Air pollution, by definition, is a type of contamination that is present in the atmosphere.
This contamination can be in the form of small solid and gaseous particles that are inherently mixed with the natural gases present in the clean and fresh air.
The microscopic substances, after integrating with air particles, disperse into the atmosphere at a high concentration, thereby giving rise to various health detriments.
Air pollution is primarily caused by greenhouse gases and toxic fumes that are released through the burning of fossil fuel resources.
Unfortunately, these resources are used extensively to power up most major industries as well as small-scale entities on an individual level.
For example, All petrol or diesel-based cars exhale toxic fumes of carbon dioxide that disperse into the atmosphere. Other sources of toxic emissions are largely caused by industrial processes such as the burning of coal, central heating systems, and ozone.
Technically, ozone is a layer of chemical that is present high up in the atmosphere, covering the earth and protecting it from harmful ultraviolet rays from the sun.
Essentially, ozone is supposed to be considered good for our environment, however, when excessive fossil fuel gases react with it, the ozone becomes heavier and moves down into the lower atmosphere, exponentially increasing the level of pollution that is present in the air.
Ideally, natural clean air consists of nitrogen, oxygen, with very small amounts of carbon dioxide, methane, hydrogen, and helium gases.
When large amounts of greenhouse gases (sulphur dioxide, nitrogen dioxide, and carbon monoxide) are emitted on a consistent basis, the concentration of carbon dioxide and methane gases exponentially increase, giving rise to pollution.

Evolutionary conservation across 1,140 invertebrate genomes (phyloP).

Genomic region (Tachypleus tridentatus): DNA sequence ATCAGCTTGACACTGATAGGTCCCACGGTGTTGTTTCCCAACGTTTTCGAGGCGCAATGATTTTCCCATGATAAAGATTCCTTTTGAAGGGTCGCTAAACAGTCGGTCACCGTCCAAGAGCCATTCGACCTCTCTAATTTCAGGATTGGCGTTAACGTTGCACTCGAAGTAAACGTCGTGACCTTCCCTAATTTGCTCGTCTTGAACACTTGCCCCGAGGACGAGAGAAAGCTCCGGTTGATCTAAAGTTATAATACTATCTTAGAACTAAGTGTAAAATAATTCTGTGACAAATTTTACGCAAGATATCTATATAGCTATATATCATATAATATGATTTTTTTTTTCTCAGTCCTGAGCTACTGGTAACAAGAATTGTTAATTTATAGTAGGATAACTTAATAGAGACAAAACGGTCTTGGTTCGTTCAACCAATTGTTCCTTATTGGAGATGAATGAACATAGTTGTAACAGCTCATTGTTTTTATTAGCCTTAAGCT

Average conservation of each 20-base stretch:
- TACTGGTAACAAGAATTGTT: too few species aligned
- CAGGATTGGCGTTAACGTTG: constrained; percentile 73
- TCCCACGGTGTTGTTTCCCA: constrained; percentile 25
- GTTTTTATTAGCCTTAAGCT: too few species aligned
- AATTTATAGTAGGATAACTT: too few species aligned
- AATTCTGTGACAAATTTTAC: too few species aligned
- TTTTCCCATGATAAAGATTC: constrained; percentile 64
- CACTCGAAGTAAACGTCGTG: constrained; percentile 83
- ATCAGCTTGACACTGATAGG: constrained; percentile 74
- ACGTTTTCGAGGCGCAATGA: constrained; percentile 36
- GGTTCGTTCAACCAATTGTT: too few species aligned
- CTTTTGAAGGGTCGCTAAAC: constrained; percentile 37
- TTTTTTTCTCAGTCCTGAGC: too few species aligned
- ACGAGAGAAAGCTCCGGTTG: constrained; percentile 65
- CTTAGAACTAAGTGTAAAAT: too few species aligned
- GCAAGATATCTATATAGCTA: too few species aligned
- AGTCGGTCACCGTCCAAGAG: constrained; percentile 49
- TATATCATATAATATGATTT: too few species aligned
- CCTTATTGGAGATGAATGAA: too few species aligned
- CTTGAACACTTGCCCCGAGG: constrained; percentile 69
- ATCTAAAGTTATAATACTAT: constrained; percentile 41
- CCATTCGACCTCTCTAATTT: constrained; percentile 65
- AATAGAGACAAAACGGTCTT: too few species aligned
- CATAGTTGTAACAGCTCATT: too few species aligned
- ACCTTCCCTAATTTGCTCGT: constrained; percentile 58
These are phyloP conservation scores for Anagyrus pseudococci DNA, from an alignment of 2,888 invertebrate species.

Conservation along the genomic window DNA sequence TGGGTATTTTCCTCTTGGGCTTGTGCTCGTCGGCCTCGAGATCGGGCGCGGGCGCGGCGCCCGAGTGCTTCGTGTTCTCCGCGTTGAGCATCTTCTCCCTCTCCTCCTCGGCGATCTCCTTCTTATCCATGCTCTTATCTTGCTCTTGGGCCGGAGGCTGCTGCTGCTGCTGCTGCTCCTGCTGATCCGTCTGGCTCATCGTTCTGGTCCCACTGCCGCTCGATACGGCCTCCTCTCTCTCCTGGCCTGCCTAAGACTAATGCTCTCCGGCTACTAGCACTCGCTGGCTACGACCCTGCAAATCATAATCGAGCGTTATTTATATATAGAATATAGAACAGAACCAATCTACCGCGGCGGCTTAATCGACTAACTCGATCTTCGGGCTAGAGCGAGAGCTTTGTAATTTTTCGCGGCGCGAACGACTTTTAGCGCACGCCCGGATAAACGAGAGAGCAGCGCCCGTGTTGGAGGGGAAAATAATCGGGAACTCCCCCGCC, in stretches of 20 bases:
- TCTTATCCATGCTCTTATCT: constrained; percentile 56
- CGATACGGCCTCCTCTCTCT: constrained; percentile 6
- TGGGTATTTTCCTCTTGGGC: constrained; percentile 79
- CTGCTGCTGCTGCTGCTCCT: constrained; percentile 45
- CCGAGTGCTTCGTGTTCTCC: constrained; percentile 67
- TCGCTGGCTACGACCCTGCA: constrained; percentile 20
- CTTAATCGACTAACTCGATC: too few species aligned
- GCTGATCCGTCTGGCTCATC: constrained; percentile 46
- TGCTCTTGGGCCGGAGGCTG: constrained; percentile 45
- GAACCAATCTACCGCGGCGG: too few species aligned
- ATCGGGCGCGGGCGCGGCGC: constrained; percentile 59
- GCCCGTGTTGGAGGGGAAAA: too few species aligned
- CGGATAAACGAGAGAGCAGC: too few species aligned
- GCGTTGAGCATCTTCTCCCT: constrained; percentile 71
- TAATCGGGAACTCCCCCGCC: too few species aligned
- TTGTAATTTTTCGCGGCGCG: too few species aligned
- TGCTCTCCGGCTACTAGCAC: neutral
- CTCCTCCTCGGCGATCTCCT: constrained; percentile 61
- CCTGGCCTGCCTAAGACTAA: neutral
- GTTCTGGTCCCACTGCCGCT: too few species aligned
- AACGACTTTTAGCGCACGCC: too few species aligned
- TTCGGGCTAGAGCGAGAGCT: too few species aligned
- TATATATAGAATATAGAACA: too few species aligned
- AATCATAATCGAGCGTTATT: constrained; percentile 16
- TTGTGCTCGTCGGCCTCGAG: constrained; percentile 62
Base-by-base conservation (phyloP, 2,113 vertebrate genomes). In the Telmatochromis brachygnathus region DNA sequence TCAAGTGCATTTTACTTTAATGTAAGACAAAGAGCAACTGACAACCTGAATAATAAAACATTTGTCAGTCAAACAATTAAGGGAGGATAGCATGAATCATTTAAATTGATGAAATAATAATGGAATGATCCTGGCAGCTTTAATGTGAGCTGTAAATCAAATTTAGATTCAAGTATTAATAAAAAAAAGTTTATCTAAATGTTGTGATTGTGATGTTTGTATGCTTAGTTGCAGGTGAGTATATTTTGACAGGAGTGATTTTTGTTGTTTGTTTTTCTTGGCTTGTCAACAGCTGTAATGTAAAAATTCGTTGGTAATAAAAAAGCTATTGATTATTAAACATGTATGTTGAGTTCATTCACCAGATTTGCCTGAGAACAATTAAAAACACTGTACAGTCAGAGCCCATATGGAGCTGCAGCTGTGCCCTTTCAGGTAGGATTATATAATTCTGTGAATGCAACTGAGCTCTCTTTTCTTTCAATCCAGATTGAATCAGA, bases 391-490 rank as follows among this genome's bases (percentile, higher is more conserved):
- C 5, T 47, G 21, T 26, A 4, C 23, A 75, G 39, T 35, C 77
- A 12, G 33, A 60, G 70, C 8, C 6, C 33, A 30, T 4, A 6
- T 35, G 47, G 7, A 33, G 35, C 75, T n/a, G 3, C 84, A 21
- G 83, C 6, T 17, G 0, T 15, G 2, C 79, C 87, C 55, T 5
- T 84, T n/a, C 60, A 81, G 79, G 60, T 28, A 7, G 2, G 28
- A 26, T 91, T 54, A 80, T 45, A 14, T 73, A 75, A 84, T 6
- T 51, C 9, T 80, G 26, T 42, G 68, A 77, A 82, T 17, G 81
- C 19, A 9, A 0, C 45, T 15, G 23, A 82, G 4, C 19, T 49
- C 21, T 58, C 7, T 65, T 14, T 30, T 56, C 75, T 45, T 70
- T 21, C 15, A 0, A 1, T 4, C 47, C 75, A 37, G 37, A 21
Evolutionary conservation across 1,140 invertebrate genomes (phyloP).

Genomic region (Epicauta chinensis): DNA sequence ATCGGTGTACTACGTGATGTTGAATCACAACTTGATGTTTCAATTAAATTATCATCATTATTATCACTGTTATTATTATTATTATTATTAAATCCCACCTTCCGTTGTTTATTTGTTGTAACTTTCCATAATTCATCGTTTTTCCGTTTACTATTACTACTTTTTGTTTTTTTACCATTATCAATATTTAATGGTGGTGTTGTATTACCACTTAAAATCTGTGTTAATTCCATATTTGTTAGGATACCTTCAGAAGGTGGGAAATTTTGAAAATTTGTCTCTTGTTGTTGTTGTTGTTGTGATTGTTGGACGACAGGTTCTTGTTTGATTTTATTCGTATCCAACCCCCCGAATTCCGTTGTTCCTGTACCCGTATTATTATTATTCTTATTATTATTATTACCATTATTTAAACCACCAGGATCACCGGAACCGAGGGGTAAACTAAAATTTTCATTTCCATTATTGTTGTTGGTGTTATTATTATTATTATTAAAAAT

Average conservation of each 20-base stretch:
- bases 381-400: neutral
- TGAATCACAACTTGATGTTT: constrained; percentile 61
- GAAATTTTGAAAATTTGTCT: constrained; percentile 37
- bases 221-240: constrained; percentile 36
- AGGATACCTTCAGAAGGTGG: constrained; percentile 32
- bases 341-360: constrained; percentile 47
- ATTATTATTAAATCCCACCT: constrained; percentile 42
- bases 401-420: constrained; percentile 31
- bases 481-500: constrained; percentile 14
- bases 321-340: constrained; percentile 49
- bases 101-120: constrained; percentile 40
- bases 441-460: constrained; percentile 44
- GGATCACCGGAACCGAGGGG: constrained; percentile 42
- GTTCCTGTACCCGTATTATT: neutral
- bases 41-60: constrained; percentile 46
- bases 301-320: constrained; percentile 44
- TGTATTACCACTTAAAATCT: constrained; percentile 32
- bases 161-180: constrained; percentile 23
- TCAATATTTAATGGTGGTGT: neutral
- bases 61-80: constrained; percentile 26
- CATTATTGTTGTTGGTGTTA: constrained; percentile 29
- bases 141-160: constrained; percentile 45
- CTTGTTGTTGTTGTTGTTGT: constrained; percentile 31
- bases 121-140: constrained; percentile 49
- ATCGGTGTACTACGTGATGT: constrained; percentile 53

Air pollution, for decades, has been treated as being relatively less dangerous for our society. Whereas, in fact, air pollution can lead to a wide array of short-term and long-term diseases depending upon the exposure.
The short-term illnesses can include individuals experiencing pneumonia, bronchitis, headaches, dizziness, and nausea. Whereas, long-term effects of being exposed to toxic air particles can comprise of heart disease, lung cancer, and damage to other organs such as brain, liver, and kidney.
Environmentally speaking, air pollution can also cause the decay of the quality of nutrients present in the soil as well as the purity of natural streams from rivers.
Greenhouse gases like sulphur dioxide and nitrogen oxide tend to react with solid and liquid objects, enabling them to damage the entities they interact with including buildings, crops, rivers, and animals.
Air pollution is dangerously becoming a global crisis that is being neglected by the relevant authorities. The severity of the situation requires us to move towards green and renewable sources of energy.
Rather than contributing towards the spread of air pollution through burning fossil fuels, it is high time we harness the natural energy of sun, wind, and water to prevent any further damage to our atmospheric conditions.
Hope you understand What’s Air Pollution now and cut down on your carbon footprint yourself. You can start by reading our 10 Simple Ways To Reduce Your Carbon Footprint.